But the year started with global economic turmoil, as a slowdown in Chinese manufacturing triggered a worldwide stock hiccup that sent values plummeting. The continued plunge in world oil prices has resulted in a slowdown in exploration and, by extension, the manufacture of exploration equipment.

Read more: 2015 Salary Survey

The Maintenance and Reliability Coach's blog
Maintenance and reliability tips and best practices from the maintenance and reliability coaches at Allied Reliability Group.
One Voice for Manufacturing
The One Voice for Manufacturing blog reports on federal public policy issues impacting the manufacturing sector. One Voice is a joint effort by the National Tooling and Machining...
The Maintenance and Reliability Professionals Blog
The Society for Maintenance and Reliability Professionals an organization devoted...
Machine Safety
Join this ongoing discussion of machine guarding topics, including solutions assessments, regulatory compliance, gap analysis...
Research Analyst Blog
IMS Research, recently acquired by IHS Inc., is a leading independent supplier of market research and consultancy to the global electronics industry.
Marshall on Maintenance
Maintenance is not optional in manufacturing. It’s a profit center, driving productivity and uptime while reducing overall repair costs.
Lachance on CMMS
The Lachance on CMMS blog is about current maintenance topics. Blogger Paul Lachance is president and chief technology officer for Smartware Group.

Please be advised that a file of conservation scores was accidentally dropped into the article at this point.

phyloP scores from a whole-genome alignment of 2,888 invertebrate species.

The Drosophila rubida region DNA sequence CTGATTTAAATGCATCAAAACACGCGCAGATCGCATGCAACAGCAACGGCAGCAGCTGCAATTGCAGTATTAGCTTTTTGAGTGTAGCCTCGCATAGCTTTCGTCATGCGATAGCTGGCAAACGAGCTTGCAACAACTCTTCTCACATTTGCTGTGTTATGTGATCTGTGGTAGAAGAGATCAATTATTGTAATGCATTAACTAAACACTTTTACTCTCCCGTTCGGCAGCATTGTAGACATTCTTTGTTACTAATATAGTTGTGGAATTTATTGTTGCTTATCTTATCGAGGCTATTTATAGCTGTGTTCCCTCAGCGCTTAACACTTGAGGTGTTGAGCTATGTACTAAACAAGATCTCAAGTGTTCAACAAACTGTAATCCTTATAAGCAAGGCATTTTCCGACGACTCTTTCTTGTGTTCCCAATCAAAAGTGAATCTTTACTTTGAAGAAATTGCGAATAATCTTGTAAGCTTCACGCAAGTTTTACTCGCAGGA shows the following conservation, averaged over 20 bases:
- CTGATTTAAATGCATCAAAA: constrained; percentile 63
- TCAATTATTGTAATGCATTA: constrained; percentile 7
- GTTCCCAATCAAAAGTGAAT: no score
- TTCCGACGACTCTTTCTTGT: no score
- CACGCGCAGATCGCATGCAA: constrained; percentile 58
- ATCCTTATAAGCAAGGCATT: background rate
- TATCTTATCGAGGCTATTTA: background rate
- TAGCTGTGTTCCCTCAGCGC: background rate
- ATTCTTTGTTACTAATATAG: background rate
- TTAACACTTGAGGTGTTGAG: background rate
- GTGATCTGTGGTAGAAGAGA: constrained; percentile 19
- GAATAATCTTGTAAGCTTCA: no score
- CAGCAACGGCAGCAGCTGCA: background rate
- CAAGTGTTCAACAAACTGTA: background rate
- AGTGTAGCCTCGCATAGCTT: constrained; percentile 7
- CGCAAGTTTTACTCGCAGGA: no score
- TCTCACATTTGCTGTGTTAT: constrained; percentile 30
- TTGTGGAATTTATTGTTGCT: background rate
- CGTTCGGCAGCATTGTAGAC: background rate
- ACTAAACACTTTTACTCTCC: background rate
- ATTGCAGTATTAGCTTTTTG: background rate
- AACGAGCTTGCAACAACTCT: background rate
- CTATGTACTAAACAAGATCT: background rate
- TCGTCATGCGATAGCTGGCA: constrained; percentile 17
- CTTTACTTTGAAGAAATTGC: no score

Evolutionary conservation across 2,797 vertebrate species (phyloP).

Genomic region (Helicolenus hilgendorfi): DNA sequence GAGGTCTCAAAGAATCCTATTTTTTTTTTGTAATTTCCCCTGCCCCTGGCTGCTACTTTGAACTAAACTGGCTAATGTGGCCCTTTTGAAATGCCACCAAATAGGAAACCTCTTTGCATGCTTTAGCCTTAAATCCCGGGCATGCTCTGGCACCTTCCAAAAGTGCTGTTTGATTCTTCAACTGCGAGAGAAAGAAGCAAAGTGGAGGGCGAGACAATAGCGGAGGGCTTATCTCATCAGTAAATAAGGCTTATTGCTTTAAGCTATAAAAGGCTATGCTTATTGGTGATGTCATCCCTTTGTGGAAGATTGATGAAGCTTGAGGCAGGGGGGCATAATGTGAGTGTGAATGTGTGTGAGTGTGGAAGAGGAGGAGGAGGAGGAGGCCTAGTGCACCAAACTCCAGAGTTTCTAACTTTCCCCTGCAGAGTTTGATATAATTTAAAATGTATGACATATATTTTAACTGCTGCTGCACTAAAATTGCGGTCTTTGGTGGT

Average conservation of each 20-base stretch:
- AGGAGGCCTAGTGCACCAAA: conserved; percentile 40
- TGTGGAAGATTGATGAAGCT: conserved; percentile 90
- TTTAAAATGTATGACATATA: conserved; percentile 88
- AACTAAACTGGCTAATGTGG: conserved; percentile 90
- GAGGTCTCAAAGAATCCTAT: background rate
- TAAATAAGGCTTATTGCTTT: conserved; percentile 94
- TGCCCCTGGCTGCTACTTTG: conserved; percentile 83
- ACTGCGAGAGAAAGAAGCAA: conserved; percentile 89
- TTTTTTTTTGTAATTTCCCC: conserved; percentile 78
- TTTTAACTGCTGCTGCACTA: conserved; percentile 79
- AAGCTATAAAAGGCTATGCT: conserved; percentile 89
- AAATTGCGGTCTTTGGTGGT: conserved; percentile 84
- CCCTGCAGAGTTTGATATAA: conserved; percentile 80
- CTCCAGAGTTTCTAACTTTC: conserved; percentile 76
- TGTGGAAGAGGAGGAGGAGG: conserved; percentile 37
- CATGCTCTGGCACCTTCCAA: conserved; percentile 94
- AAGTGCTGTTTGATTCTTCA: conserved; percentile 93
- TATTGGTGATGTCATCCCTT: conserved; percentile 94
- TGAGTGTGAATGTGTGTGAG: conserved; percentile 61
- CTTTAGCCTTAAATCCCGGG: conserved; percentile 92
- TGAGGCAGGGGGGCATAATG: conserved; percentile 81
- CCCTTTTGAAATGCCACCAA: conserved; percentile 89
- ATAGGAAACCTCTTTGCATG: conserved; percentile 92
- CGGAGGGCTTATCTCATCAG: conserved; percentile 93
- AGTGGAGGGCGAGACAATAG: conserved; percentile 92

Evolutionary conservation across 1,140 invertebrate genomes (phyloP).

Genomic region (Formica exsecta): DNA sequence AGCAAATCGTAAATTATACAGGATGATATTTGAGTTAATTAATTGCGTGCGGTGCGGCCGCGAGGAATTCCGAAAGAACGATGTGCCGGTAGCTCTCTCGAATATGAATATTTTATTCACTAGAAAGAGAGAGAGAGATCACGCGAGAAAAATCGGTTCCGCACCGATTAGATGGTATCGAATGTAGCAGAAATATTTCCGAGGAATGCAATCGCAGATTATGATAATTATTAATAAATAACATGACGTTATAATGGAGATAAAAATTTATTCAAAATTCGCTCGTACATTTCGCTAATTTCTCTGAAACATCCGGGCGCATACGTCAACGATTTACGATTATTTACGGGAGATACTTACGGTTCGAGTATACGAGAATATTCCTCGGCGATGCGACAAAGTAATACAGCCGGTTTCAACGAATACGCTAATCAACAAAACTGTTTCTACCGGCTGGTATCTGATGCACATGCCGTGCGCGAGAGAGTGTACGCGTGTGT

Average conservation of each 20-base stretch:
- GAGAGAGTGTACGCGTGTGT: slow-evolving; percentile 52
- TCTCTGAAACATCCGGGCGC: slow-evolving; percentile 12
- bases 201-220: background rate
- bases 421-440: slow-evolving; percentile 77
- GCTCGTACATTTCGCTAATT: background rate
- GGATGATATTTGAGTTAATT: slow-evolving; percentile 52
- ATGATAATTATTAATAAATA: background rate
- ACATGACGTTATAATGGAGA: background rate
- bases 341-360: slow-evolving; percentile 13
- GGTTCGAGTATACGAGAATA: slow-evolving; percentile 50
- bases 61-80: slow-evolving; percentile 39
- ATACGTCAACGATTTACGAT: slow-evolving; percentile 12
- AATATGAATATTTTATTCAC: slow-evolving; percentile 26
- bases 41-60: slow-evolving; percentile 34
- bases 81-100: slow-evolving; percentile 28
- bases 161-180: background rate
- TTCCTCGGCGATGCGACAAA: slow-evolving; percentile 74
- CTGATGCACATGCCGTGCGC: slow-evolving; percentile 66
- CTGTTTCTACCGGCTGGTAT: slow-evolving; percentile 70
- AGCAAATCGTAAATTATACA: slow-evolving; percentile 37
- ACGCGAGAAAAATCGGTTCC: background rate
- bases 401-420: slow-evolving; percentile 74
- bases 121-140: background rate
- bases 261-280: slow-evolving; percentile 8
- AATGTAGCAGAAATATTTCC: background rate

Maintenance & Safety
The maintenance journey has been a long, slow trek for most manufacturers and has gone from preventive maintenance to predictive maintenance.
Industrial Analytics
This digital report explains how plant engineers and subject matter experts (SME) need support for time series data and its many challenges.
IIoT: Operations & IT
This digital report will explore several aspects of how IIoT will transform manufacturing in the coming years.
Randy Steele
Maintenance Manager; California Oils Corp.
Matthew J. Woo, PE, RCDD, LEED AP BD+C
Associate, Electrical Engineering; Wood Harbinger
Randy Oliver
Control Systems Engineer; Robert Bosch Corp.
Data Centers: Impacts of Climate and Cooling Technology
This course focuses on climate analysis, appropriateness of cooling system selection, and combining cooling systems.
Safety First: Arc Flash 101
This course will help identify and reveal electrical hazards and identify the solutions to implementing and maintaining a safe work environment.
Critical Power: Hospital Electrical Systems
This course explains how maintaining power and communication systems through emergency power-generation systems is critical.
click me